Bar on News Broadcast by Private Radio Stations: The PIL prays for the quashing of the unreasonable provisions in the policy guidelines and grant of permission agreements of the Ministry of Information and Broadcasting, which prohibits the broadcast of news and current affairs on FM and community radio stations. In March, the Government had sought more time to file its reply after the Court had asked why private radio stations should not be allowed to broadcast news.

The matter was listed for hearing on August 22, 2017, but could not be taken up.

Challenging the Appointment of the CVC: Common Cause, along with a few renowned and concerned citizens, filed a PIL challenging the arbitrary appointments of India's new Chief Vigilance Commissioner and the Vigilance Commissioner. The petition argues that the Central Govt had followed complete non- transparency in making the said appointments and that these were illegal and void as they violated the principles of 'impeccable integrity' and 'institutional integrity' laid down in the landmark SC judgments in Vineet Narain (1998) and CPIL (2011) cases. Notice has been issued in the petition. Common Cause filed an IA praying that the UOI may be directed to not make any appointments which required the participation of  either the CVC or the VC, since their appointment itself had been challenged. On September 7, 2017 the bench of Justices Arun Mishra and Mohan M Shantanagoudar completed its hearing and reserved the judgment.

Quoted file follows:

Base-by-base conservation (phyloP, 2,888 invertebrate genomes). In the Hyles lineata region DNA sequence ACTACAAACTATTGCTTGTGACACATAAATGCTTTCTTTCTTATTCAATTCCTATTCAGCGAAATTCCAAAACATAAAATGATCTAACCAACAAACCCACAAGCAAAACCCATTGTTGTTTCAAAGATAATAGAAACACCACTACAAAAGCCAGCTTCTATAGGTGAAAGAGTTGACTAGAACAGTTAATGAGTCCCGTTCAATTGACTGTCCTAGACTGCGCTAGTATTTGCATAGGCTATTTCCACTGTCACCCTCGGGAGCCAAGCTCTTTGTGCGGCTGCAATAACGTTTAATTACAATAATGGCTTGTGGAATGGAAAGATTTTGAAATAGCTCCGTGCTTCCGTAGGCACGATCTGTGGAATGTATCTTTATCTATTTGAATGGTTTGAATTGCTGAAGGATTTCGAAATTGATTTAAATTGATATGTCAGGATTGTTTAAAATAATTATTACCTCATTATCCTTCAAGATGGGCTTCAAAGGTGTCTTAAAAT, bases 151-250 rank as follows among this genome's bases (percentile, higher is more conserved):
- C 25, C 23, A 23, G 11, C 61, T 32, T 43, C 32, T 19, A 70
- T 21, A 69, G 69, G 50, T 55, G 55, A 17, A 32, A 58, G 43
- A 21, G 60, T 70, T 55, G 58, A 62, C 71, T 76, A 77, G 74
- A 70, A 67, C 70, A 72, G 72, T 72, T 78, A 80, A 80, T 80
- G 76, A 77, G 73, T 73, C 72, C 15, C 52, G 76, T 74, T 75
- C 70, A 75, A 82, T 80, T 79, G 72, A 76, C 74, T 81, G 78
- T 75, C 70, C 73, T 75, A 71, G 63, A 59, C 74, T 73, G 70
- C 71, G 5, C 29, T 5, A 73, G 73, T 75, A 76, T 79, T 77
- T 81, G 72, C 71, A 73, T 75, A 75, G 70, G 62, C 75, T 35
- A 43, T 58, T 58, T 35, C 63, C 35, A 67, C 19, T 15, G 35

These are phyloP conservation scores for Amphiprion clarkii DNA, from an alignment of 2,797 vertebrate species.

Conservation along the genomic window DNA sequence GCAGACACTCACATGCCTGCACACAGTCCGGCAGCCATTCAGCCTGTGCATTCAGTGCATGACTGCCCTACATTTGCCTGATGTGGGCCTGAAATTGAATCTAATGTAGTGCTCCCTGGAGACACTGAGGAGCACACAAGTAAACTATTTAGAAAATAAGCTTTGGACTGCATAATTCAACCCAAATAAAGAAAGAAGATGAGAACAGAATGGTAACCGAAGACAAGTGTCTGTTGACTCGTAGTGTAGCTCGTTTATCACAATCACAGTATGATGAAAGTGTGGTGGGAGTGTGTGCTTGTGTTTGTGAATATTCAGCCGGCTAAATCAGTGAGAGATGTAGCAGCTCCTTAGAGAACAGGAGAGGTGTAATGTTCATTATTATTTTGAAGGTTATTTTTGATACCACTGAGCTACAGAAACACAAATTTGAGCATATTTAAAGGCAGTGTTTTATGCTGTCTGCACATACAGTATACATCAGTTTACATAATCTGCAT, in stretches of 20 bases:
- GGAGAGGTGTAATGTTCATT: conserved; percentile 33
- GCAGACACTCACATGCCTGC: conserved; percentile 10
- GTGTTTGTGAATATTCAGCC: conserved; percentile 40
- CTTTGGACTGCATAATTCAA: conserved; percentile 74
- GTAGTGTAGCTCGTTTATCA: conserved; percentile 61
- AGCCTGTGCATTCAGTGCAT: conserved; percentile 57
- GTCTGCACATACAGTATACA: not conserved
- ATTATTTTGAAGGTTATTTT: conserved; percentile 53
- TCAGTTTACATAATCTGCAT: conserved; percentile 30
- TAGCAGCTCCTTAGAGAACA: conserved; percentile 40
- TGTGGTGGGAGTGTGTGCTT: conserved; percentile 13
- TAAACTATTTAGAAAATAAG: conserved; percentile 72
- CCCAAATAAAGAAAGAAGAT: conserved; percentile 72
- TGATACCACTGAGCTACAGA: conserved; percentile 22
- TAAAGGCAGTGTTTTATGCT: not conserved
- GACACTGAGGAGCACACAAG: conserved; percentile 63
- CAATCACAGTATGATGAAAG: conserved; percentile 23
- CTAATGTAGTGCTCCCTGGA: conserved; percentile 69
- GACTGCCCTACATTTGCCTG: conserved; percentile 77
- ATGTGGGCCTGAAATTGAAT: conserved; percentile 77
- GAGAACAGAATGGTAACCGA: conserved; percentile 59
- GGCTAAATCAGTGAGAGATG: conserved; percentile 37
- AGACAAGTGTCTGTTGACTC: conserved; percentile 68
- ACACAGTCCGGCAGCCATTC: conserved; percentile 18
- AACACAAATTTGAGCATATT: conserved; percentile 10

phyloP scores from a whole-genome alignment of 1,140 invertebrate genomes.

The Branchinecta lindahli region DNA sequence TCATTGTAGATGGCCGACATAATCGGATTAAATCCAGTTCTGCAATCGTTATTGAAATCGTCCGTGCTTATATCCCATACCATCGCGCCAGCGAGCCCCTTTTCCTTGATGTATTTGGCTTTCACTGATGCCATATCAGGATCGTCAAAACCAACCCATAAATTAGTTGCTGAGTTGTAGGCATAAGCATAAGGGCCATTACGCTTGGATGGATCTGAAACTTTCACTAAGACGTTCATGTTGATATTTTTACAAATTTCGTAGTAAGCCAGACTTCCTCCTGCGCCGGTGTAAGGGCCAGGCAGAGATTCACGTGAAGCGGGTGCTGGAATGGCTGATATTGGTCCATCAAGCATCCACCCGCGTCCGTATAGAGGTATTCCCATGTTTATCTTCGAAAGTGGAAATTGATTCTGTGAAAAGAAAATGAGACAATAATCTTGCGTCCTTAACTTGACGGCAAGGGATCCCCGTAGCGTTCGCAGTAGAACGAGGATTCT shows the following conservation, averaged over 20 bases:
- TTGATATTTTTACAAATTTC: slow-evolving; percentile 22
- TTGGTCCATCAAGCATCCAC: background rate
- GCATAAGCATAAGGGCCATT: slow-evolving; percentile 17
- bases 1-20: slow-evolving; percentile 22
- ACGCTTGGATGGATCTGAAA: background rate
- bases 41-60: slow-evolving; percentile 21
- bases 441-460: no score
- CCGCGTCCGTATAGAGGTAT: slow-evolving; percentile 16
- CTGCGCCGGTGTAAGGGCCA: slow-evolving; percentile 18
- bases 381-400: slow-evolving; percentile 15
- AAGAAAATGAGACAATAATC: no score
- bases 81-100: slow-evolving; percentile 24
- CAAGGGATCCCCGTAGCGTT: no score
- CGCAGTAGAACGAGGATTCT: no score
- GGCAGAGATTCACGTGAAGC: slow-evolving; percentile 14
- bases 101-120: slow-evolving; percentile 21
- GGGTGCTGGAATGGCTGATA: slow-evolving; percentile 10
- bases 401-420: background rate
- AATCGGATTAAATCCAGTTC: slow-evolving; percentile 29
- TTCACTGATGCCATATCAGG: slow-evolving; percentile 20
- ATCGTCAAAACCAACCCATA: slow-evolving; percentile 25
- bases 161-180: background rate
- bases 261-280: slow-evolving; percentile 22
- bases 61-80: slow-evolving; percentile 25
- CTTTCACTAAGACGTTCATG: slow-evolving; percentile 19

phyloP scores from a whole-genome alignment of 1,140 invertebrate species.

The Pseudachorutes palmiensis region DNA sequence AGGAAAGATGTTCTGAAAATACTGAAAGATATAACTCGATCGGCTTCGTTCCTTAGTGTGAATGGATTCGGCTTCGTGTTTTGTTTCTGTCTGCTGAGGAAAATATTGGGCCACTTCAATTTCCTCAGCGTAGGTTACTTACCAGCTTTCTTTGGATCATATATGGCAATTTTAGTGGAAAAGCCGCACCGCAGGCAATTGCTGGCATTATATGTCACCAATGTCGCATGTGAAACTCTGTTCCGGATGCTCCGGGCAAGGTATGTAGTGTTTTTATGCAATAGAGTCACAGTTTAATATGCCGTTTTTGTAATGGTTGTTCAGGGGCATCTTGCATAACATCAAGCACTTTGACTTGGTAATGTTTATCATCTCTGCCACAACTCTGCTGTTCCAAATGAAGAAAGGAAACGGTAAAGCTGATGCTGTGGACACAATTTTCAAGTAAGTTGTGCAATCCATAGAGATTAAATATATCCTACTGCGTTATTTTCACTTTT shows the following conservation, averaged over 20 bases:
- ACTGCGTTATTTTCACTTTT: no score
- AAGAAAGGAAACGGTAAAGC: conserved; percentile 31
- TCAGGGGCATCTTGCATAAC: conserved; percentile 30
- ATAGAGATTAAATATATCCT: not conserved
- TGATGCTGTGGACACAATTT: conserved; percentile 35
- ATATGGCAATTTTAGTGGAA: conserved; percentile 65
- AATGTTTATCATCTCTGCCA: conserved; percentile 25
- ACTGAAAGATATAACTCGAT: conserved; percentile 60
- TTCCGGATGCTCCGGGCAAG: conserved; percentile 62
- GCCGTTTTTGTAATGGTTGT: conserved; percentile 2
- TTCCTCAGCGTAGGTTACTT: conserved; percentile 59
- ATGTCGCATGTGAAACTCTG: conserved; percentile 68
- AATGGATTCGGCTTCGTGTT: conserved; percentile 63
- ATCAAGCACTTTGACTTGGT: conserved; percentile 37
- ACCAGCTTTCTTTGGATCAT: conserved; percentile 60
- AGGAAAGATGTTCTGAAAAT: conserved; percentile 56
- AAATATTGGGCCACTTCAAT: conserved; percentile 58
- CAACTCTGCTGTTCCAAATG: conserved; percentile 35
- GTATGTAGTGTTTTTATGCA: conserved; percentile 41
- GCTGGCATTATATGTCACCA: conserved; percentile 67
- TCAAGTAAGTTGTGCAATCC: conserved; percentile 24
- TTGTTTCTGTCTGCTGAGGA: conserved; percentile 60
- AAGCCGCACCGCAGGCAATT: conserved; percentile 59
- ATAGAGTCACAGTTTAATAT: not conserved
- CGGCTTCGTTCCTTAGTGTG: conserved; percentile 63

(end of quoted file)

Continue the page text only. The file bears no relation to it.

Corruption in Management of Defense Lands: The PIL seeks systemic reforms and court-monitored CBI investigation into illegalities and irregularities in the management of defense lands. It was filed in the wake of the CAG reports highlighting mismanagement noticed in the audit of defense lands. On February 20, 2017, the court issued a notice to the Center directing it to evict encroachers from the defense lands. On July 11, 2017, submissions were made by the petitioner pertaining to computerization of land records, removal of encroachment on the defense lands, and establishment of an independent regulator, among others. The Court noted that there was a need to consolidate the position regarding actions already taken by the government and actions which are supposed to be taken. The Court took note of the written arguments submitted by our counsel Mr. Prashant Bhushan and gave them to the respondents.

The matter was taken up on August 25, 2017 when, owing to the request of the respondent counsel, the matter stood adjourned for two weeks. It has since not been taken up and is listed for hearing on November 20, 2017.

Coal Block Allocation: On August 21, 2017, the Court while hearing the matter observed that it appeared that the investigation in the coal scam cases by the CBI would "not come to an end". The issue of pending investigation in coal scam cases cropped up before the Court, when special public prosecutor sought court's permission to relieve a senior officer from CBI as his deputation tenure had ended on September 2, 2016 and there was a shortage of DIG-level officers in the cadre state. To this, the bench enquired about the status of the probe in the cases which were being supervised by the officer. The bench, while relieving the official asked the agency to file a report giving status of its investigation in the pending cases and fixed the matter for hearing on October 9, 2017.